How Much Can I Make Working in Canada?

Are you looking for a job or you are a professional already working in a particular field and you are hoping to make meaningful earning working in Canada?

Are you a student who wants to return to school or you just got accepted into a University in Canada and you wonder how much you can earn hourly, daily, weekly, monthly or yearly working in Canada?

You want to upgrade your skills and abilities through schooling or training and you want to find out which course pays more in Canada, what your new salary will be with the new degree, certificate or diploma.

A recent update on the salary of Canadian employees and workers has shown that there has been a gradual rise and increase since the year 2013 till date. The average salary or weekly wage is $988 and yearly is $50, 000 and this figure continues to rise constantly.

Average Salary in Canadian Provinces

Alberta:  $59,384

British Columbia:  $49,244

New Foundland and Labrador: $53,820

Saskatchewan: $52,728

Ontario: $52,260

Manitoba: $47,632

New Brunswick: $46,644

Nova Scotia: $45,292

Quebec: $47,320

Prince Edward Island: $42,380

Over the years we have seen that professional workers or degree, diploma, or certificate holders earn more in wages compared to those who do not have any document to show they are graduates of an institution.

In some cases, there have been arguments that a degree is way better than the rest while others will say they are all the same. What really is the difference between them?

What is the Difference?

Degree: This is a level of educational achievement that is globally accepted. It is divided into

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Bachelor or Undergraduate Degree: obtained after you graduate from the university or college. It usually takes a period of 3-5 years to get this type of degree and it first of its kind.

Master’s Degree: Many people do not care about this type of degree. You can only be eligible to obtain a Master’s degree when you have obtained a bachelor’s degree. it Generally takes about 1 to 2 years. This allows those with an undergraduate degree to go deeper into their course of study.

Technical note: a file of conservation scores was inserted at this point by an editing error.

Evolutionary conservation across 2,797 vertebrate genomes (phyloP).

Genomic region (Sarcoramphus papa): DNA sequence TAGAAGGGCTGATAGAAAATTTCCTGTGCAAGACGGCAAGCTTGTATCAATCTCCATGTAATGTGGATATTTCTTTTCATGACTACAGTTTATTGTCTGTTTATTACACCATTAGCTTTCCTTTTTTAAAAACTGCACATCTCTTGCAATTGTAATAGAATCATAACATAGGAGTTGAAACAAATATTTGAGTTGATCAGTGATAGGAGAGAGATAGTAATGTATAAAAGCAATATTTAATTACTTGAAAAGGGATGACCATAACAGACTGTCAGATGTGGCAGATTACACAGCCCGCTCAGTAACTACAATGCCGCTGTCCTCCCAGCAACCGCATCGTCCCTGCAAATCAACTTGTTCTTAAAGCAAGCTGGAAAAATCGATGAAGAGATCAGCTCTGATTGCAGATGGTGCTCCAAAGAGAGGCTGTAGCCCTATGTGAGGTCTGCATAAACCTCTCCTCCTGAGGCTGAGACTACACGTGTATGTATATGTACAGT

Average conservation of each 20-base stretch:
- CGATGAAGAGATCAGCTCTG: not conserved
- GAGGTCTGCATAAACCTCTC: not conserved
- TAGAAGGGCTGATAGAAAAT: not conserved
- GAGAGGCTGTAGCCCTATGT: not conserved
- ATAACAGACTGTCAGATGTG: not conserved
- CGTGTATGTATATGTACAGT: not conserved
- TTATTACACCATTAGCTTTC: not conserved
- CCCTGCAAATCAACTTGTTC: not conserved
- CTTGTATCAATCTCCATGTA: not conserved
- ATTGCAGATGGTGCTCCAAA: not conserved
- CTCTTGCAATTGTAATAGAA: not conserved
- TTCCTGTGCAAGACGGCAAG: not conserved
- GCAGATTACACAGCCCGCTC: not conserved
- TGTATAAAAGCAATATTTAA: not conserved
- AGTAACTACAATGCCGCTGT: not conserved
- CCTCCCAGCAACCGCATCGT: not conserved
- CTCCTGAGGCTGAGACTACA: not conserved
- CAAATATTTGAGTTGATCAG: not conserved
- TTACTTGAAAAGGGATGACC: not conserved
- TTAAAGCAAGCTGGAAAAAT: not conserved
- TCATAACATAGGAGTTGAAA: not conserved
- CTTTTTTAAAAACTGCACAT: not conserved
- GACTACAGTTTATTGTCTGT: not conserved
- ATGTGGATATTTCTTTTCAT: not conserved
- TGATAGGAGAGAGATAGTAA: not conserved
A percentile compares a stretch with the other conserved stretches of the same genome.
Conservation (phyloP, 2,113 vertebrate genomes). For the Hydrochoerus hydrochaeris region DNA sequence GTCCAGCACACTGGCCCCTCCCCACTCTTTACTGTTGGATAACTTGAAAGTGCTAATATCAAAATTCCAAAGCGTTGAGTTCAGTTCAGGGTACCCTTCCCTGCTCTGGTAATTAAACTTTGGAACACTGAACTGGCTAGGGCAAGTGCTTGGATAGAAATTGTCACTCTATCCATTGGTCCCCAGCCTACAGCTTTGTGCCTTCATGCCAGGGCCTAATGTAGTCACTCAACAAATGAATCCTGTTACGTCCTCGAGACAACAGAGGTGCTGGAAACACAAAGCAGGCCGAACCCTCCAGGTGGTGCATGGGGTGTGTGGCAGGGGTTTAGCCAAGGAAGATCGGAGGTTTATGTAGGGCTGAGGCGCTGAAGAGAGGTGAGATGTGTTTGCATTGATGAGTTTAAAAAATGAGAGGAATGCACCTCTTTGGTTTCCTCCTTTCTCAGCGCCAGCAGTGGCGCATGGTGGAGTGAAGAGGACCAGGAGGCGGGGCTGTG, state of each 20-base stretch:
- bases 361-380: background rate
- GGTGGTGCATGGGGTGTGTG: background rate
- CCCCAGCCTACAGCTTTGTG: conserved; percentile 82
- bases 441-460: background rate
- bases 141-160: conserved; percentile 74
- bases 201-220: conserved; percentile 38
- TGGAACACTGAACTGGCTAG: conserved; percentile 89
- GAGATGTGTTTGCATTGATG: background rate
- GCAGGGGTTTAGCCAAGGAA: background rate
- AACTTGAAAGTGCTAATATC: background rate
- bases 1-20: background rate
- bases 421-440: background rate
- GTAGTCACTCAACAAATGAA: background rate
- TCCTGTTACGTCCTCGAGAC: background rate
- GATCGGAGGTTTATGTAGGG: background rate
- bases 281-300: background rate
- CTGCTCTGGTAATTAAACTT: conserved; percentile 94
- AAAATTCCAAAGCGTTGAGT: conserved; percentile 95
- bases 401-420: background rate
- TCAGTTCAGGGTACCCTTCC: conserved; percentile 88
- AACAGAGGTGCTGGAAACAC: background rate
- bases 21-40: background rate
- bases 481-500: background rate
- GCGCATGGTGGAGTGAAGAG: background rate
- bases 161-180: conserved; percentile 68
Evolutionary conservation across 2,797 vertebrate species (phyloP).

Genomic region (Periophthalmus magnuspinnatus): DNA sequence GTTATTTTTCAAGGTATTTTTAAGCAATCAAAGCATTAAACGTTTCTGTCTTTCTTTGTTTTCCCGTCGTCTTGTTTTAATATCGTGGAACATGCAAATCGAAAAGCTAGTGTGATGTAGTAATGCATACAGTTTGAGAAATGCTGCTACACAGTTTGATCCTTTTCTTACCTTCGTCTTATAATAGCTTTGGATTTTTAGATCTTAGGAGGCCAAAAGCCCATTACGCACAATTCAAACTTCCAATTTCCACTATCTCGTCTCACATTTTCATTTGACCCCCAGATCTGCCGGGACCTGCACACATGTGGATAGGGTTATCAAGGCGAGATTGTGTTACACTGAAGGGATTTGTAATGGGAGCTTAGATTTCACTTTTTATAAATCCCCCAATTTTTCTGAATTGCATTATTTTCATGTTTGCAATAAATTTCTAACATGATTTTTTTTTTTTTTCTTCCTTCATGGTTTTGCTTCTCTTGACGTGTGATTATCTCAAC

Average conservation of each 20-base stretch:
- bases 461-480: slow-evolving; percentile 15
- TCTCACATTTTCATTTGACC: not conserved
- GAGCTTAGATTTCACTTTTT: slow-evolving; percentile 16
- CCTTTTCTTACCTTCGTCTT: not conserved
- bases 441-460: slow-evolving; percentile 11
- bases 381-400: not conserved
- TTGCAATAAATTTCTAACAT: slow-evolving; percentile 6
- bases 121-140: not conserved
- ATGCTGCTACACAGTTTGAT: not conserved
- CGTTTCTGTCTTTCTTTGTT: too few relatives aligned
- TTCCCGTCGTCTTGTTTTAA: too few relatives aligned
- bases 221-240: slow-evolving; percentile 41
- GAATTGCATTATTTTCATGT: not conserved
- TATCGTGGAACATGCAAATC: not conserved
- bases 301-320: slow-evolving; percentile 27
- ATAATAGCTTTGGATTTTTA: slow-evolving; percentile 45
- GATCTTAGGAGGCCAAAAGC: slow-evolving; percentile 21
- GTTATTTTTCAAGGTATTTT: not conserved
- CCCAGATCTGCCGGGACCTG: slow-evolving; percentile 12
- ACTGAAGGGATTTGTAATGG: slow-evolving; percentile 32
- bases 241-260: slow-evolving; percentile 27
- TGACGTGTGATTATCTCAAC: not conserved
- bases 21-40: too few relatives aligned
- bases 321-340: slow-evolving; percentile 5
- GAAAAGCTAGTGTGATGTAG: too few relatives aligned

Doctorate or Ph.D.: This one is a bit tougher, it takes several years to obtain and is usually for those who intend to become an academic or professor.

A Diploma is a qualification that is given to a person or a professional on completing training or adding new skills to their knowledge which does not really require them taking a Master’s Degree.

Let’s assume you are a professional or you already have a master’s degree in a particular field and you wish to acquire certification from a different/new area of expertise. A certificate will be a more compact and focused credential that will prove useful.

Professions and Jobs Earning High Salaries in Canada.

So, here are some of the jobs with high salaries that we have put together, they can change with time.

Federal judges: $308,600- $396,700

Specialist physicians:  $117,00-$375,000

Engineering managers:  $68,100-$172,000

Finance & Communications:  $77,805 – $129,629

Transportation, and Construction:  $75,159 – $141,569

Dentist:  $53,805 – $213,671

Family physicians:  $58,015 – $310,054

Lawyers:  $48,630 – $146,431

Project manager:  $48,910 – $113,053

Business analyst:  $46,642 – $92,975

Registered nurse: $47,882 – $90,777

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Actuaries:  $45,820 – $129,740

Senior sales executive:  $41,808 – $135,490

Sales account executive: $31,173 – $102,353

Airline pilots:  $35,233 – $146,274

Jobs with Lowest Salary in Canada

Some of the jobs with a moderate or low salary in Canada are:

Tailor or seamstress:  $22,514 – $41,546

Cook: $20,994 – $26,026

Cashier:  $21,183 – $29,156

Dishwasher: $21,286 – $28,540

Bartender: $20,091 – $42,837

Restaurant host/hostess: $21,113 – $29,120

Service station attendant: $21,052 – $32,357

Food and beverage server: $22,360 – $30,369

counter attendant or kitchen helpers:  $21,184 – $32,888

Babysitters, nannies, and old people helpers:  $20,880 – $37,354.